Publications (FIS)

Influence of forest growth on former heathland on nutrient input and its consequences for nutrition and management of heath and forest

authored by
Michael W. Rode

The low nutrient supply of heathland soils is often insufficient for the nutrient demand of growing forests and woodlands, and additional atmospheric input of nutrients is beneficial for the tree growth. On old heathland soils tree species influencing nutrient input with regard to higher amounts have competitive benefits on the early stages of succession and/or as first planted trees with consequences for both the successional development and the nutrition and management of heathland and forests. in three stages of heathland forest succession on highly acidified and nutrient poor soil, the influence of the canopies of a Calluna heathland, a pioneering birch-pine woodland, and a terminal oak-beech forest on nutrient input was investigated. of all investigated species Scots pine has the highest interception of water and nutrients (N, K, Ca, Mg). As a consequence, the nutrient input into the pioneering birch-pine forest is the highest of the three types of ecosystems. This ability to meliorate the nutrient supply by increasing the nutrient input favours pine in the early stages of the succession. The enhanced nutrient input and accumulation within the young successional forest ecosystems involves two different succession and/or management considerations depending upon the further ecosystem development. 1. The increasing nutrient availability mitigates the negative influence of the highly acidified nutrient poor soil on the growth of oak and beech and facilitates the conversion of pine dominated woodlands and forests into forests dominated by broadleaved species. 2. For regeneration of heathland from naturally established pine woodlands and forests, deforestation have to be combined with techniques of nutrient impoverishment of the soil.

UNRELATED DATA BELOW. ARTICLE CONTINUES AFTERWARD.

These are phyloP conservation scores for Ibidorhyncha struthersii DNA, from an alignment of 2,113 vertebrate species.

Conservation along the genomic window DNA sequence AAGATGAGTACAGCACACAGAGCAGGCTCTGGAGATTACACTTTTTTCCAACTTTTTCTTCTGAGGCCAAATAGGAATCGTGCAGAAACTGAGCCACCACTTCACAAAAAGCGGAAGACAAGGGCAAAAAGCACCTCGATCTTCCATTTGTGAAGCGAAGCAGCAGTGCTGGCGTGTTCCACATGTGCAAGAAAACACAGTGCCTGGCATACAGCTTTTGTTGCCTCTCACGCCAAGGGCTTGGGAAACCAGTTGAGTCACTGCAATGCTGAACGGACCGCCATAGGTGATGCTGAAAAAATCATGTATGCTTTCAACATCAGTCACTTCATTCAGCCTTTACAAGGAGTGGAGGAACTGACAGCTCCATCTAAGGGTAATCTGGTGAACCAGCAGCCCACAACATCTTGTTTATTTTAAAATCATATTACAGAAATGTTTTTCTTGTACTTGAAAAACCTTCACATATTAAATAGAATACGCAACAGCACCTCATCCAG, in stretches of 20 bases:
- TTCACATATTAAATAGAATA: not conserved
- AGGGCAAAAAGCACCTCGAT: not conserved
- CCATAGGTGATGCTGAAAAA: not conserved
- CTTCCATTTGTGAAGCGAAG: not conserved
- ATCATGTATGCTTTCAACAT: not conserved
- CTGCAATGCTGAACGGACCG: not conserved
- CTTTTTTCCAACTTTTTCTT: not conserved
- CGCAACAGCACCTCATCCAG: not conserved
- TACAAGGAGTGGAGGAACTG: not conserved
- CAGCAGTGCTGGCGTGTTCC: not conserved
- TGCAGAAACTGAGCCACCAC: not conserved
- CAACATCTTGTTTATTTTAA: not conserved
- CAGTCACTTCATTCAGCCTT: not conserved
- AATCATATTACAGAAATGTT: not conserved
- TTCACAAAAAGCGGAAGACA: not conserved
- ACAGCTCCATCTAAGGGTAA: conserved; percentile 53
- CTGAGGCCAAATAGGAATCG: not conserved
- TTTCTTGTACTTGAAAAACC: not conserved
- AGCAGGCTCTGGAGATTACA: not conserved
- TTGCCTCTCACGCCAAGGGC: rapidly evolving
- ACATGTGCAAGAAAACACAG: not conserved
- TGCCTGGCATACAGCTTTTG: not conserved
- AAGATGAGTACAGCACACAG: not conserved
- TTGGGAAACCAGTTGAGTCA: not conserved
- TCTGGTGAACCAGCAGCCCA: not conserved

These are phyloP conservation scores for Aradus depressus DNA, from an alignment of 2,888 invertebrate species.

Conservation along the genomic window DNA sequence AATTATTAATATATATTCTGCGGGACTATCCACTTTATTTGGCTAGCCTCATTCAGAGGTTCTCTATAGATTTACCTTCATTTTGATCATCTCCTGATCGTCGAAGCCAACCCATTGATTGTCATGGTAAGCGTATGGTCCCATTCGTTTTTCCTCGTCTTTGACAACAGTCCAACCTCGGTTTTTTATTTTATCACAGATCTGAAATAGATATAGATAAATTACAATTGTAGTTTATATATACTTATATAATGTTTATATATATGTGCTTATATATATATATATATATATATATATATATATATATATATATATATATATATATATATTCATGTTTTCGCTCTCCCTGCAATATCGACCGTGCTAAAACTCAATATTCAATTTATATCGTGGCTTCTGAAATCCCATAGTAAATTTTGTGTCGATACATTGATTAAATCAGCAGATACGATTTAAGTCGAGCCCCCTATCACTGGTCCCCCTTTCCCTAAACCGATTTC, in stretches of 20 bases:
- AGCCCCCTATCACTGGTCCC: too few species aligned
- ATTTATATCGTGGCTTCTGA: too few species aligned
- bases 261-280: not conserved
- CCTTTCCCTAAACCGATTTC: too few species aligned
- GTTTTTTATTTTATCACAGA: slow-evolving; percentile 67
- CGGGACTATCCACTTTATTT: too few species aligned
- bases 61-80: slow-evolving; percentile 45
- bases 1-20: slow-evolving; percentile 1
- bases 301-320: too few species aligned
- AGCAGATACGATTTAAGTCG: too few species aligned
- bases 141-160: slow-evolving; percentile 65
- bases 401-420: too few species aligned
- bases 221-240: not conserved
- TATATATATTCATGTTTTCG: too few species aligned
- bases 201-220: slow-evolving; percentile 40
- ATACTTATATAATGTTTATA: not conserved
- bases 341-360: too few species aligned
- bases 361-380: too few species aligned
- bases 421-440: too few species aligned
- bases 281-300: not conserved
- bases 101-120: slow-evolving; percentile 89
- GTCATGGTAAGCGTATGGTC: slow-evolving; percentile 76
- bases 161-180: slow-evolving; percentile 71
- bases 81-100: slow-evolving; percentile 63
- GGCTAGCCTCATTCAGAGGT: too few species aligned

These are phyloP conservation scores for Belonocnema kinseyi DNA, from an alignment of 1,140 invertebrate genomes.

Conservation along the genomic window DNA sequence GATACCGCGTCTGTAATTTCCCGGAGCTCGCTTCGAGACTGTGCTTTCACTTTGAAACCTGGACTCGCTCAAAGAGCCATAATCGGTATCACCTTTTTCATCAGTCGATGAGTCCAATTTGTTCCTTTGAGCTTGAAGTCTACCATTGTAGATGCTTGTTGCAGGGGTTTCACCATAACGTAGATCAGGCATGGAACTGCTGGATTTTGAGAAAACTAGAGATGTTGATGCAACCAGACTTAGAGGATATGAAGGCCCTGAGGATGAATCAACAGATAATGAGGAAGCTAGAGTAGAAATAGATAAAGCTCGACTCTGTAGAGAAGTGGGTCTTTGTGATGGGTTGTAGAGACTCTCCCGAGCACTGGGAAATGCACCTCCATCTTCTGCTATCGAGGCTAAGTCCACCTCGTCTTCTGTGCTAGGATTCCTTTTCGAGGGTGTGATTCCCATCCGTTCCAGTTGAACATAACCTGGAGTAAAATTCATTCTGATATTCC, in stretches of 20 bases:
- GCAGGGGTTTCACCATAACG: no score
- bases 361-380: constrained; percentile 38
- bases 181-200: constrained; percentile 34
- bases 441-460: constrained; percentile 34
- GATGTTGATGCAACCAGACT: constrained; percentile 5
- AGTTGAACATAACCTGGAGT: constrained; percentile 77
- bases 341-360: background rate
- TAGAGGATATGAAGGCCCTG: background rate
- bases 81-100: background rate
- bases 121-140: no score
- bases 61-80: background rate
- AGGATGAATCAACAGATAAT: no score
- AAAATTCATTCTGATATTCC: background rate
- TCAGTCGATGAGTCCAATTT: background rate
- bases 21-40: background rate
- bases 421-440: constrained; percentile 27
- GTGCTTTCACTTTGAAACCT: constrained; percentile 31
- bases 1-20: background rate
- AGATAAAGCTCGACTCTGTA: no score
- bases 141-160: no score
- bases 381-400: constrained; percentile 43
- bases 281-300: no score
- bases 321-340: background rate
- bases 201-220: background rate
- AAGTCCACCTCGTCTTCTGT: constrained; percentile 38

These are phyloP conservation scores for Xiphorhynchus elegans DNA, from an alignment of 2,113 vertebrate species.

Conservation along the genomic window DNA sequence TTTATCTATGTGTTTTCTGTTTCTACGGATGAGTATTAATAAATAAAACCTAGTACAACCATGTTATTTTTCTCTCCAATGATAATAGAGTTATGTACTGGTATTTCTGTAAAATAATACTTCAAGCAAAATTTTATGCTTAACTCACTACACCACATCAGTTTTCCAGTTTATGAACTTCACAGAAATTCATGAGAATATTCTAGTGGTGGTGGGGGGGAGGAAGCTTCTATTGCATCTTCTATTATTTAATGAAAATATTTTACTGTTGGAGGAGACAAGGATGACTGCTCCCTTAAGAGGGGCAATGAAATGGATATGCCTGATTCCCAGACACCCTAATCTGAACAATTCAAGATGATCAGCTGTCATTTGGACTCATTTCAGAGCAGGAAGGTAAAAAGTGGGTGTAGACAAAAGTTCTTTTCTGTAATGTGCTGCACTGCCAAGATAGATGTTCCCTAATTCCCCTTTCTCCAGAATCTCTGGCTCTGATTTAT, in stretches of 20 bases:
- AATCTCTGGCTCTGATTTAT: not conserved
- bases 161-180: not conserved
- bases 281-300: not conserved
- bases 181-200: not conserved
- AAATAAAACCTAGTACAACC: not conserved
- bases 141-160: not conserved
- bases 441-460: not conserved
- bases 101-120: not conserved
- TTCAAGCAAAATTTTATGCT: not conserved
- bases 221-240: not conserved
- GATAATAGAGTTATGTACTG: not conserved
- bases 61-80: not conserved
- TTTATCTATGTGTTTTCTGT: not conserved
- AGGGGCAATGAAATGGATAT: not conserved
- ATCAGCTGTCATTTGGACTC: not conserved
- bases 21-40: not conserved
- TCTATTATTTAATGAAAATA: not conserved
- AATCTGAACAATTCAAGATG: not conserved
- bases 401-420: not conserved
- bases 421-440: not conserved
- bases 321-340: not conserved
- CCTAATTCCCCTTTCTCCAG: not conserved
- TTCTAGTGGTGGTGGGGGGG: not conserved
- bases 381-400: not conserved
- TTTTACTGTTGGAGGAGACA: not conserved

Institute of Environmental Planning
Forest ecology and management
No. of pages
Publication date
Publication status
Peer reviewed
ASJC Scopus subject areas
Forestry, Nature and Landscape Conservation, Management, Monitoring, Policy and Law
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